I am not one of those that is into group hugs and evangelical ‘I believe’ motivational team moments, far from it. But I do, however, think that belief in itself is very important.

This does not include the naive, over optimistic belief (the kind seen in world cup football squads, such as Scotland, when they make chart topping records proclaiming how they are going to bring home the world cup to Edinburgh or Glasgow) this type of inane belief is more likely to bring about failure than to encourage success.

The belief that I like to witness and encourage reassures that something is possible. It is a belief that supports a plausible vision. 

Belief in the right measure can:

Motivate a naturally lazy person into putting in the extra effort required to support their fellow team players

Encourage people to learn new skills, enabling them to play a more active team role

Inspire open minded debate in an atmosphere of ‘there must be a way’

Encourage doubting bystanders into offering support and sponsorship

Supply the energy needed to see the team through the darkest moments of a tough program

But where does belief come from?

Philosophers and theologians have debated this question since time began. For me ‘belief’ is the acceptance of vision. It is what you feel when you have looked through a crack in a door and glimpsed a possible future or outcome. It is the understanding that through our actions and thoughts we can make a difference. In a team, it is the conviction that the collective is stronger than the individual. That what may seem impossible on our own, together somehow begins to make sense.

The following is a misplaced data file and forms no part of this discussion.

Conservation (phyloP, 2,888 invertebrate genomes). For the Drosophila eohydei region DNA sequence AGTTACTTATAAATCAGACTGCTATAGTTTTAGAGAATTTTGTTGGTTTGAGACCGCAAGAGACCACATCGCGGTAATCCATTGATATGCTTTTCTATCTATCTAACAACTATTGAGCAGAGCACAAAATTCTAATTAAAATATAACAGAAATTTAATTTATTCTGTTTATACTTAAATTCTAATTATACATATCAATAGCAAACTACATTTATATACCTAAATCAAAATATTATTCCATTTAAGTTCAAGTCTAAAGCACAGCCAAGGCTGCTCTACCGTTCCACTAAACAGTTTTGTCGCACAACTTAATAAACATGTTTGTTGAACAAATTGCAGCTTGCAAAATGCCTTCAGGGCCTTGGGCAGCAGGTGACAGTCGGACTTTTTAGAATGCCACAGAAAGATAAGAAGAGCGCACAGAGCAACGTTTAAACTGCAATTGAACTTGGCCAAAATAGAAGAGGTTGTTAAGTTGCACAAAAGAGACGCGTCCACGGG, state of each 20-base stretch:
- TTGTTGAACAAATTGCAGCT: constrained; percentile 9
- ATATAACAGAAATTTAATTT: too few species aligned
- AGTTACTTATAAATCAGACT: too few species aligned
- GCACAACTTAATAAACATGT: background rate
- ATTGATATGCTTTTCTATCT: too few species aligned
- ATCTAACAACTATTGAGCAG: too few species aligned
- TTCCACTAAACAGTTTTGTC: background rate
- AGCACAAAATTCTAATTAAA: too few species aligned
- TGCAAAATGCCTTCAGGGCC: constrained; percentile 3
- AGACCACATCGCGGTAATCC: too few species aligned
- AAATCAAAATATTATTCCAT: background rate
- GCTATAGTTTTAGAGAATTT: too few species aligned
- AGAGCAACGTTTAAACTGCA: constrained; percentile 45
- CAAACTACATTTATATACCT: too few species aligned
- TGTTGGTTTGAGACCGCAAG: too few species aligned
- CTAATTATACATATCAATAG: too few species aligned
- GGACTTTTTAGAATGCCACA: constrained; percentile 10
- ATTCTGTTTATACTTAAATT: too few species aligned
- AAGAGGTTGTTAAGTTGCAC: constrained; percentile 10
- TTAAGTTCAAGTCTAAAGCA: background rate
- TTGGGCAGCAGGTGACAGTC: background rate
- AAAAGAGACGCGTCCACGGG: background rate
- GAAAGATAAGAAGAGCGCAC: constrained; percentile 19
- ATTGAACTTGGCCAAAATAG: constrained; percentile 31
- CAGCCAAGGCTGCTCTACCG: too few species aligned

Some say there is no ‘I’ in team, but they are wrong – there is the most important ‘I’ of all:

“I believe that together we can do this” – “I believe that I can play a useful part” – “I believe that I am respected by my colleagues” – “I believe that despite what may confront us, the result is more important than the pain we may face” – “I believe that failure is not an option, that the vision of why we need to succeed is the fuel we need to deliver success”.

Forgive me if I sound like a preacher but I believe this more than ever.

Anyone who has played team sports knows that the arrogant team is often the one that fails. It underestimates the obstacles that it faces. It does not imagine the pitfalls or anticipate how it will need to behave to overcome them. Whereas the team that simply believes that winning is possible, is often the team that works together to do whatever it can to make it happen. It’s belief is not just based upon the glory of success but also upon the reality of failure and their determination to not let it happen. Consequently the team remains open to new ideas and learning from the failures of others.

Have a good week,

Harley